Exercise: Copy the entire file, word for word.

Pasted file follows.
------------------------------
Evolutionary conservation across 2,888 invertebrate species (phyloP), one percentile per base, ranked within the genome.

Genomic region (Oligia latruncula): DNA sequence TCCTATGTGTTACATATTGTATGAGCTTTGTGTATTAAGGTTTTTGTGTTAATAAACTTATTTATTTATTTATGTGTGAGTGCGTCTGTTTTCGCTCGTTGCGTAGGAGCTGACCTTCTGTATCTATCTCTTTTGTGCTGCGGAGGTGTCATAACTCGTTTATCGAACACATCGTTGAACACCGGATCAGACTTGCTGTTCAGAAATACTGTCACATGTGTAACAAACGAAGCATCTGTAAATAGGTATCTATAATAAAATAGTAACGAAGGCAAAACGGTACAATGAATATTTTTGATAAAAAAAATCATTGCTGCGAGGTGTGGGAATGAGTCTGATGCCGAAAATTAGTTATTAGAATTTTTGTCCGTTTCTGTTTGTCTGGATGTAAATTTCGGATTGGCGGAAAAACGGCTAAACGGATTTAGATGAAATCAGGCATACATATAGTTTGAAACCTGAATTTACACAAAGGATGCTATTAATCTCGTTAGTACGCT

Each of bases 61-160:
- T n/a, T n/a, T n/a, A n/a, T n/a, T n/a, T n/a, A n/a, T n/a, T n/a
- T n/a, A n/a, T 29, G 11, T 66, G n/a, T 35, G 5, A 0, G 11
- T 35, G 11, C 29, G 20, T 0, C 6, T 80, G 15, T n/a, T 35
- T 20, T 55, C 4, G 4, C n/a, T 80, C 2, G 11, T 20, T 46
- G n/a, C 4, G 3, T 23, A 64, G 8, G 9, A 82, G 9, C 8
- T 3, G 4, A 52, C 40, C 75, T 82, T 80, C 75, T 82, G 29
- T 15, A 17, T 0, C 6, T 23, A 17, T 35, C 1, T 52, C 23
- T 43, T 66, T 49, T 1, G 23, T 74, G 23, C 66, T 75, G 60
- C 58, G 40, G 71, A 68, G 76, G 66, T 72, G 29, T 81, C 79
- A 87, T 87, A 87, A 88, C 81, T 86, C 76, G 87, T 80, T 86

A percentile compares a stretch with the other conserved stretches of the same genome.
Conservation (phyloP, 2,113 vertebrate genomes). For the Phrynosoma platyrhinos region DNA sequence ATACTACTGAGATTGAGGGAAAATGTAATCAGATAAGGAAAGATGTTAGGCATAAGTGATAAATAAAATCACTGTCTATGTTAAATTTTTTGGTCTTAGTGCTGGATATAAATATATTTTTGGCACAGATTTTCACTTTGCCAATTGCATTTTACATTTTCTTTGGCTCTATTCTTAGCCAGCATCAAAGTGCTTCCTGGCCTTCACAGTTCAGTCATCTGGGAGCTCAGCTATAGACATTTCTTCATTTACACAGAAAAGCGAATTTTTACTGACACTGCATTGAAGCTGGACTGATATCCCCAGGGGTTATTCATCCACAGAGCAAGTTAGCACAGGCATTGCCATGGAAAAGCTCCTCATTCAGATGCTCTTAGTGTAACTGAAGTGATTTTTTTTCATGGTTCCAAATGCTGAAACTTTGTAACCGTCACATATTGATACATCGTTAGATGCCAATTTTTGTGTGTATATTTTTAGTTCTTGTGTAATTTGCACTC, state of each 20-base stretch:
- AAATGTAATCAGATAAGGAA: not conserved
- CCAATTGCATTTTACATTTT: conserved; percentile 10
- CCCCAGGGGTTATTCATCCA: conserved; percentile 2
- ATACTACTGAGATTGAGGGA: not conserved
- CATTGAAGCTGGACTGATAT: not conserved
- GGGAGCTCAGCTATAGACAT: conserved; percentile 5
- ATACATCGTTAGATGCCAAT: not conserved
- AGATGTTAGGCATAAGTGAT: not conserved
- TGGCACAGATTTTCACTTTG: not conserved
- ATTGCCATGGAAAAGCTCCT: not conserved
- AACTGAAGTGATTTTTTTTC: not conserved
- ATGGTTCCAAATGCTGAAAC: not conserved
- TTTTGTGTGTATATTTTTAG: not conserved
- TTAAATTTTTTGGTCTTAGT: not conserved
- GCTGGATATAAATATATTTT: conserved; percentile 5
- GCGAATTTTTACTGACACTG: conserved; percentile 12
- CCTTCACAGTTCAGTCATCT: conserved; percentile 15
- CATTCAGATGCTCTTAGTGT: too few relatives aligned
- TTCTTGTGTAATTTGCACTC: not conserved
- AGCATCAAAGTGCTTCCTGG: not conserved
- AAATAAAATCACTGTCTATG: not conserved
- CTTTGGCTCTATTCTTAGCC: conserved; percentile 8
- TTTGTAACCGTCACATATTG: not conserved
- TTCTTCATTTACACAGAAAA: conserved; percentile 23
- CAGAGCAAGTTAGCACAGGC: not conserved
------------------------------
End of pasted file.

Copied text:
Evolutionary conservation across 2,888 invertebrate species (phyloP), one percentile per base, ranked within the genome.

Genomic region (Oligia latruncula): DNA sequence TCCTATGTGTTACATATTGTATGAGCTTTGTGTATTAAGGTTTTTGTGTTAATAAACTTATTTATTTATTTATGTGTGAGTGCGTCTGTTTTCGCTCGTTGCGTAGGAGCTGACCTTCTGTATCTATCTCTTTTGTGCTGCGGAGGTGTCATAACTCGTTTATCGAACACATCGTTGAACACCGGATCAGACTTGCTGTTCAGAAATACTGTCACATGTGTAACAAACGAAGCATCTGTAAATAGGTATCTATAATAAAATAGTAACGAAGGCAAAACGGTACAATGAATATTTTTGATAAAAAAAATCATTGCTGCGAGGTGTGGGAATGAGTCTGATGCCGAAAATTAGTTATTAGAATTTTTGTCCGTTTCTGTTTGTCTGGATGTAAATTTCGGATTGGCGGAAAAACGGCTAAACGGATTTAGATGAAATCAGGCATACATATAGTTTGAAACCTGAATTTACACAAAGGATGCTATTAATCTCGTTAGTACGCT

Each of bases 61-160:
- T n/a, T n/a, T n/a, A n/a, T n/a, T n/a, T n/a, A n/a, T n/a, T n/a
- T n/a, A n/a, T 29, G 11, T 66, G n/a, T 35, G 5, A 0, G 11
- T 35, G 11, C 29, G 20, T 0, C 6, T 80, G 15, T n/a, T 35
- T 20, T 55, C 4, G 4, C n/a, T 80, C 2, G 11, T 20, T 46
- G n/a, C 4, G 3, T 23, A 64, G 8, G 9, A 82, G 9, C 8
- T 3, G 4, A 52, C 40, C 75, T 82, T 80, C 75, T 82, G 29
- T 15, A 17, T 0, C 6, T 23, A 17, T 35, C 1, T 52, C 23
- T 43, T 66, T 49, T 1, G 23, T 74, G 23, C 66, T 75, G 60
- C 58, G 40, G 71, A 68, G 76, G 66, T 72, G 29, T 81, C 79
- A 87, T 87, A 87, A 88, C 81, T 86, C 76, G 87, T 80, T 86

A percentile compares a stretch with the other conserved stretches of the same genome.
Conservation (phyloP, 2,113 vertebrate genomes). For the Phrynosoma platyrhinos region DNA sequence ATACTACTGAGATTGAGGGAAAATGTAATCAGATAAGGAAAGATGTTAGGCATAAGTGATAAATAAAATCACTGTCTATGTTAAATTTTTTGGTCTTAGTGCTGGATATAAATATATTTTTGGCACAGATTTTCACTTTGCCAATTGCATTTTACATTTTCTTTGGCTCTATTCTTAGCCAGCATCAAAGTGCTTCCTGGCCTTCACAGTTCAGTCATCTGGGAGCTCAGCTATAGACATTTCTTCATTTACACAGAAAAGCGAATTTTTACTGACACTGCATTGAAGCTGGACTGATATCCCCAGGGGTTATTCATCCACAGAGCAAGTTAGCACAGGCATTGCCATGGAAAAGCTCCTCATTCAGATGCTCTTAGTGTAACTGAAGTGATTTTTTTTCATGGTTCCAAATGCTGAAACTTTGTAACCGTCACATATTGATACATCGTTAGATGCCAATTTTTGTGTGTATATTTTTAGTTCTTGTGTAATTTGCACTC, state of each 20-base stretch:
- AAATGTAATCAGATAAGGAA: not conserved
- CCAATTGCATTTTACATTTT: conserved; percentile 10
- CCCCAGGGGTTATTCATCCA: conserved; percentile 2
- ATACTACTGAGATTGAGGGA: not conserved
- CATTGAAGCTGGACTGATAT: not conserved
- GGGAGCTCAGCTATAGACAT: conserved; percentile 5
- ATACATCGTTAGATGCCAAT: not conserved
- AGATGTTAGGCATAAGTGAT: not conserved
- TGGCACAGATTTTCACTTTG: not conserved
- ATTGCCATGGAAAAGCTCCT: not conserved
- AACTGAAGTGATTTTTTTTC: not conserved
- ATGGTTCCAAATGCTGAAAC: not conserved
- TTTTGTGTGTATATTTTTAG: not conserved
- TTAAATTTTTTGGTCTTAGT: not conserved
- GCTGGATATAAATATATTTT: conserved; percentile 5
- GCGAATTTTTACTGACACTG: conserved; percentile 12
- CCTTCACAGTTCAGTCATCT: conserved; percentile 15
- CATTCAGATGCTCTTAGTGT: too few relatives aligned
- TTCTTGTGTAATTTGCACTC: not conserved
- AGCATCAAAGTGCTTCCTGG: not conserved
- AAATAAAATCACTGTCTATG: not conserved
- CTTTGGCTCTATTCTTAGCC: conserved; percentile 8
- TTTGTAACCGTCACATATTG: not conserved
- TTCTTCATTTACACAGAAAA: conserved; percentile 23
- CAGAGCAAGTTAGCACAGGC: not conserved